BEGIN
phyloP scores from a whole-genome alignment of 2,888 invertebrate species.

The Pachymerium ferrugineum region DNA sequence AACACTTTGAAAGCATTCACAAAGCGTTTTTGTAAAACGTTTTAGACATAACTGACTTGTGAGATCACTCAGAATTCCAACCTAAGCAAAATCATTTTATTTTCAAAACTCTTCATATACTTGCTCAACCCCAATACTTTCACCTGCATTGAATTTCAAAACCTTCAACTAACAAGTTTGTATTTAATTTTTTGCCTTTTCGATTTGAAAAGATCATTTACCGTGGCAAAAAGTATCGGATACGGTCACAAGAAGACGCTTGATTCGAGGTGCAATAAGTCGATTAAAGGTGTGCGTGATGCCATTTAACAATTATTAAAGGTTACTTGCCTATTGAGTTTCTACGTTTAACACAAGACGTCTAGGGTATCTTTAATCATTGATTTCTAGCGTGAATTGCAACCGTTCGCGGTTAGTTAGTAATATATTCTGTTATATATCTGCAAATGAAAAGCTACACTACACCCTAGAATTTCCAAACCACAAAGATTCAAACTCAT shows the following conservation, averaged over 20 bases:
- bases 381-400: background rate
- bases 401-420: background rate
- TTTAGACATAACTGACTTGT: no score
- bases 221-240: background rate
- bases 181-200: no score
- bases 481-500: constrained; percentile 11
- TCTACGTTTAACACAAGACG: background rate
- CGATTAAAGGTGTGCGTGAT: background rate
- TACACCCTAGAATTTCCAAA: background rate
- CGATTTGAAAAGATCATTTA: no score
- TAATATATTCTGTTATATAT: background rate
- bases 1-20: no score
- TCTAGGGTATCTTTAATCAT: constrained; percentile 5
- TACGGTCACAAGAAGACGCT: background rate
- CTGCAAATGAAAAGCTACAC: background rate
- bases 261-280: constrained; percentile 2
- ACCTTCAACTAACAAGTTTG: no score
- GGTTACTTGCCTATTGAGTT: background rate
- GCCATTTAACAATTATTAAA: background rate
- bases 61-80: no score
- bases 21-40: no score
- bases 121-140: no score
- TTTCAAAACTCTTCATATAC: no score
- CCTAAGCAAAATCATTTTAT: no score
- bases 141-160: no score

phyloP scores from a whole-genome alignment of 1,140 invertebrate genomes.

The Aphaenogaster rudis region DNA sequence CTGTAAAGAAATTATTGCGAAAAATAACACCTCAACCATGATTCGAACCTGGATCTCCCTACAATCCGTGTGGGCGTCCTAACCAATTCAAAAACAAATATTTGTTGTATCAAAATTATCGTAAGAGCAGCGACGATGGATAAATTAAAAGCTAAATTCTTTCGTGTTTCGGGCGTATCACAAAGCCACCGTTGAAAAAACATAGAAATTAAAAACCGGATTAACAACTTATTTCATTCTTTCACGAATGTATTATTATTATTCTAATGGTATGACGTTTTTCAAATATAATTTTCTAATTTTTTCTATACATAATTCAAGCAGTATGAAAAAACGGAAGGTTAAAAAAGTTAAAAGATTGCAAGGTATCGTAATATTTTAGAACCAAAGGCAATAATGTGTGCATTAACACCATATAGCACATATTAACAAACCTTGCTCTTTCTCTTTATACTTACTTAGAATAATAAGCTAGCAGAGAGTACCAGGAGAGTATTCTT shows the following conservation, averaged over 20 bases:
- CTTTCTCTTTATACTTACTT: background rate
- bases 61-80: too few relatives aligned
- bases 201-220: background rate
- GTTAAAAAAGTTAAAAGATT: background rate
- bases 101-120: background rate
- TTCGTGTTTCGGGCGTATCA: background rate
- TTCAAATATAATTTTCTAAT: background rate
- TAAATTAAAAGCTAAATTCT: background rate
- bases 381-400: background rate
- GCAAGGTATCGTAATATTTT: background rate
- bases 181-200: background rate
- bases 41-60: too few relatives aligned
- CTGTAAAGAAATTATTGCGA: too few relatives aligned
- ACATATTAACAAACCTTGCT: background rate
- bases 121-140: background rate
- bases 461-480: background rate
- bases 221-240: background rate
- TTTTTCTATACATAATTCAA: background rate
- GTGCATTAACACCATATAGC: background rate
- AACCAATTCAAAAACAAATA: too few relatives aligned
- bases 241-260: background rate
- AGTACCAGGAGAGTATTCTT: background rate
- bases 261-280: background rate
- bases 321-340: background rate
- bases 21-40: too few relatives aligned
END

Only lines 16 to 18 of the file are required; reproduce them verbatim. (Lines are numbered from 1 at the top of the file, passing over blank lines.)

- TACGGTCACAAGAAGACGCT: background rate
- CTGCAAATGAAAAGCTACAC: background rate
- bases 261-280: constrained; percentile 2